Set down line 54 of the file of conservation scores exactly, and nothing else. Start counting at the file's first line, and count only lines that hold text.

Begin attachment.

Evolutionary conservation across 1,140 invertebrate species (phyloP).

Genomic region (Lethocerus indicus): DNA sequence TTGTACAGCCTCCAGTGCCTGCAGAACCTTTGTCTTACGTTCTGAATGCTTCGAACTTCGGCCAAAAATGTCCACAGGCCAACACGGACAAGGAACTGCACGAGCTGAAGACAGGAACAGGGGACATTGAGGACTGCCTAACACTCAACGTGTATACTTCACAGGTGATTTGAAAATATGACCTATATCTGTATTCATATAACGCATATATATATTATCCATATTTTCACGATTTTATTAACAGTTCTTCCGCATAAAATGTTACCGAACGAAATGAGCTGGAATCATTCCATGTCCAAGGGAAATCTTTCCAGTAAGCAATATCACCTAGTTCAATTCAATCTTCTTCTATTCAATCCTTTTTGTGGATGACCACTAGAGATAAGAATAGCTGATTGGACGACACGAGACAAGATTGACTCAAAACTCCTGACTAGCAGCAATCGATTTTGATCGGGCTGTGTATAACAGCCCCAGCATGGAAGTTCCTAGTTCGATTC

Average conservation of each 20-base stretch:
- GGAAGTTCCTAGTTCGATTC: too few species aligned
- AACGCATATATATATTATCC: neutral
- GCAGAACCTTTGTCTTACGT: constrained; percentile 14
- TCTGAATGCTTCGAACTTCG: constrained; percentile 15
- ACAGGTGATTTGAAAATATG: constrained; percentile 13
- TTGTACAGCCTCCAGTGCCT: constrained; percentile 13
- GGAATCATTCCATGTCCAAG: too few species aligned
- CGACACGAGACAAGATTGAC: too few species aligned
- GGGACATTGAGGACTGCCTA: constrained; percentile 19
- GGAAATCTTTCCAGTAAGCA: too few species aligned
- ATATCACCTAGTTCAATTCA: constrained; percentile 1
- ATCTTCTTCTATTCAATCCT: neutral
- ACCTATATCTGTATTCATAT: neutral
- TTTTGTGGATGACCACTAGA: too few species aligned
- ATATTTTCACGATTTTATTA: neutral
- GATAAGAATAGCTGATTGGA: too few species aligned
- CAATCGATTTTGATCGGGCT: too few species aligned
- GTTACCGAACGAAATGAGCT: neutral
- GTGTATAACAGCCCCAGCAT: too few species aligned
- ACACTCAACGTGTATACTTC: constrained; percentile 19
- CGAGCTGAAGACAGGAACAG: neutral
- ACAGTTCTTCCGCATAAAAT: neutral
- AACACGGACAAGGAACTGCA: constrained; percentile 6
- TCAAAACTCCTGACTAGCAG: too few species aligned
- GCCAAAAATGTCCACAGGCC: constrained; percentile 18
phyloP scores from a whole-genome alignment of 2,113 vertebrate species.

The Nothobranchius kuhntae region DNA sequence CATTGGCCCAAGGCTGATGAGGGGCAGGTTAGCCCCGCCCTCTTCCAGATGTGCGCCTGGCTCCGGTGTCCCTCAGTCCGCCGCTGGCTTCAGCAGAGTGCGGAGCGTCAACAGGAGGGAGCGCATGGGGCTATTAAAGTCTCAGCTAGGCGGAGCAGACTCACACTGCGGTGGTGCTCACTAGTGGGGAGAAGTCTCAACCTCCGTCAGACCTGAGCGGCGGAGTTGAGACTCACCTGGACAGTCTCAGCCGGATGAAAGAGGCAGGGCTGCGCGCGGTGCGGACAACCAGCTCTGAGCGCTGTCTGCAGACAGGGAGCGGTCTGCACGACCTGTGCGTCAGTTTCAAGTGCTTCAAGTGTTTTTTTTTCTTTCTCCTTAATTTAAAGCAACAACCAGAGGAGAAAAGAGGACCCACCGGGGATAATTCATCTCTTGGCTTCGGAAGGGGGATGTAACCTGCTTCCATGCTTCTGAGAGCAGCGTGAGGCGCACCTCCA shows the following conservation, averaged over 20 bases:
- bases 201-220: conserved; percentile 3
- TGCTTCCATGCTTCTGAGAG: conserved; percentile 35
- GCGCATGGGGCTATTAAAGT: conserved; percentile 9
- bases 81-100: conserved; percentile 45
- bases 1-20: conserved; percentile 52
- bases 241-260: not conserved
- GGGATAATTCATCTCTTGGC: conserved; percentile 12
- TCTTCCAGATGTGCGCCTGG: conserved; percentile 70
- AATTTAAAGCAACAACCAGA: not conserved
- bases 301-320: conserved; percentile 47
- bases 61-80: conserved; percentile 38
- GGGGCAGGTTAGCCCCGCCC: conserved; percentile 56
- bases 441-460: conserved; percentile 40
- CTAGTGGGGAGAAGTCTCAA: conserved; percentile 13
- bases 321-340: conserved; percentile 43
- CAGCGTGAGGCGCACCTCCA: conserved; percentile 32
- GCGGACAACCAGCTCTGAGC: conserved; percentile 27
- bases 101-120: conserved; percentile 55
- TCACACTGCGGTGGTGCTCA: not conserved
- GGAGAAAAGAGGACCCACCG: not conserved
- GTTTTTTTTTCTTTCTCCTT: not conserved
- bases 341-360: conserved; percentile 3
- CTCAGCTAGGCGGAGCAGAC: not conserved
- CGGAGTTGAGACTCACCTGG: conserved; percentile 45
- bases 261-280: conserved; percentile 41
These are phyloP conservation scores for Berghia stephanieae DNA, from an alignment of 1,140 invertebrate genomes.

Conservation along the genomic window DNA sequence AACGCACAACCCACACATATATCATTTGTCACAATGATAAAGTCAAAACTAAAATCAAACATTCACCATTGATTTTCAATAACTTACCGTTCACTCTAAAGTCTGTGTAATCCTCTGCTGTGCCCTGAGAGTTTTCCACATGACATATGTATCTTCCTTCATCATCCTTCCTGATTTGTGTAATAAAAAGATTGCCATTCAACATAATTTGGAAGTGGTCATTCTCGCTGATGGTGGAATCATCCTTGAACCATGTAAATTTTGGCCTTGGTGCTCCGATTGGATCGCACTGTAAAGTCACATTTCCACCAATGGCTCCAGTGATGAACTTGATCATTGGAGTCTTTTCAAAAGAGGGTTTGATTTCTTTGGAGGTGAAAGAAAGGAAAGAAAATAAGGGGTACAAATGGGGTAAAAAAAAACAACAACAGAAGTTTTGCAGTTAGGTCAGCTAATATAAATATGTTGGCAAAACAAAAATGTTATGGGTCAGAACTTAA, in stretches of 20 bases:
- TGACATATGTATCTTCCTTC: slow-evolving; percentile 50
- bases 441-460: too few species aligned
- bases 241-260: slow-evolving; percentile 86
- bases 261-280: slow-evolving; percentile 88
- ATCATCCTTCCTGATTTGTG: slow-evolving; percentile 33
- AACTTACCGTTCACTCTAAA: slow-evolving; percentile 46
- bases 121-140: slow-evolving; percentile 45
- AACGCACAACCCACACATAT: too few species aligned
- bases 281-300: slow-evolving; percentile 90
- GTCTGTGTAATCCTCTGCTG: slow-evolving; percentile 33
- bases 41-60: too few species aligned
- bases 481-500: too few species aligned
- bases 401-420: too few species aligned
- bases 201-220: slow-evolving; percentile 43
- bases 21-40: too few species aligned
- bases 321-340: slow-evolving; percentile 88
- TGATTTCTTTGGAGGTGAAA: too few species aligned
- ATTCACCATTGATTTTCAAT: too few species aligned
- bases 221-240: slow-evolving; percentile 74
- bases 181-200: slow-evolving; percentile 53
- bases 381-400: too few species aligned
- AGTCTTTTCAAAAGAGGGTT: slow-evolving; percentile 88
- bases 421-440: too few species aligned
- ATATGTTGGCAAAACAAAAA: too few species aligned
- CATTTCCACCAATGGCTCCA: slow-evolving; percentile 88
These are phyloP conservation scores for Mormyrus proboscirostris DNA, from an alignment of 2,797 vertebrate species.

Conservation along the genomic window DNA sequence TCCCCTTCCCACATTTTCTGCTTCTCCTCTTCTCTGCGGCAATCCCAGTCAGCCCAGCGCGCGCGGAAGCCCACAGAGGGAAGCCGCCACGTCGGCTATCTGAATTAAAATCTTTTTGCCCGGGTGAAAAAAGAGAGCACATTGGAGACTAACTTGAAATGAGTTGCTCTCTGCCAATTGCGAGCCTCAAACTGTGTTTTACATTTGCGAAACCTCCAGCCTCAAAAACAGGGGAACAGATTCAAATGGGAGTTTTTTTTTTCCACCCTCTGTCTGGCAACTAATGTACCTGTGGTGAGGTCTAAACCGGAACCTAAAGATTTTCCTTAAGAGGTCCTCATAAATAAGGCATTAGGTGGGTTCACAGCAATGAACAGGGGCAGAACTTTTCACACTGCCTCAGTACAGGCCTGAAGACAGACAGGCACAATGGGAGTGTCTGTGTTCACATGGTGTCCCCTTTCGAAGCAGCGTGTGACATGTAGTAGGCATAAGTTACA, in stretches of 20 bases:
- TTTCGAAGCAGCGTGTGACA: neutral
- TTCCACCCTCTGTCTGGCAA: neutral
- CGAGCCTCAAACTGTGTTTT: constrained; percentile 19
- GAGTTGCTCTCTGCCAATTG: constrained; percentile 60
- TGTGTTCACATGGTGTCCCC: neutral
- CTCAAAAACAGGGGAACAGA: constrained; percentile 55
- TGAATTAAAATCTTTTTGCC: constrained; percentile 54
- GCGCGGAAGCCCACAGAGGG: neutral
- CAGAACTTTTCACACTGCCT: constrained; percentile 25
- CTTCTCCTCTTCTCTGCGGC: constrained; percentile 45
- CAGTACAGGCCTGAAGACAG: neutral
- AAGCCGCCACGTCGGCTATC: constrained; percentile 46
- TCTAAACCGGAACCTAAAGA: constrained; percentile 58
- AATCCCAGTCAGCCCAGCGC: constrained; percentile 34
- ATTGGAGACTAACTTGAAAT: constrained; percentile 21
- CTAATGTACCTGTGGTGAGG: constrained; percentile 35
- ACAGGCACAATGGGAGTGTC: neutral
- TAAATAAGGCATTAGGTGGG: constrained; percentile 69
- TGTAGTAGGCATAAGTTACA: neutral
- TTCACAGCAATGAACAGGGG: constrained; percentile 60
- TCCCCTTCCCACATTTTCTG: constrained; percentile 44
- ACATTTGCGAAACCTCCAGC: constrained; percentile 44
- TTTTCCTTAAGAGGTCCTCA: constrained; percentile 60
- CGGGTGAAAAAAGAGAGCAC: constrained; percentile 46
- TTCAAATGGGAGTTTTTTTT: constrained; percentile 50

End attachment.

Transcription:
- CGGAGTTGAGACTCACCTGG: conserved; percentile 45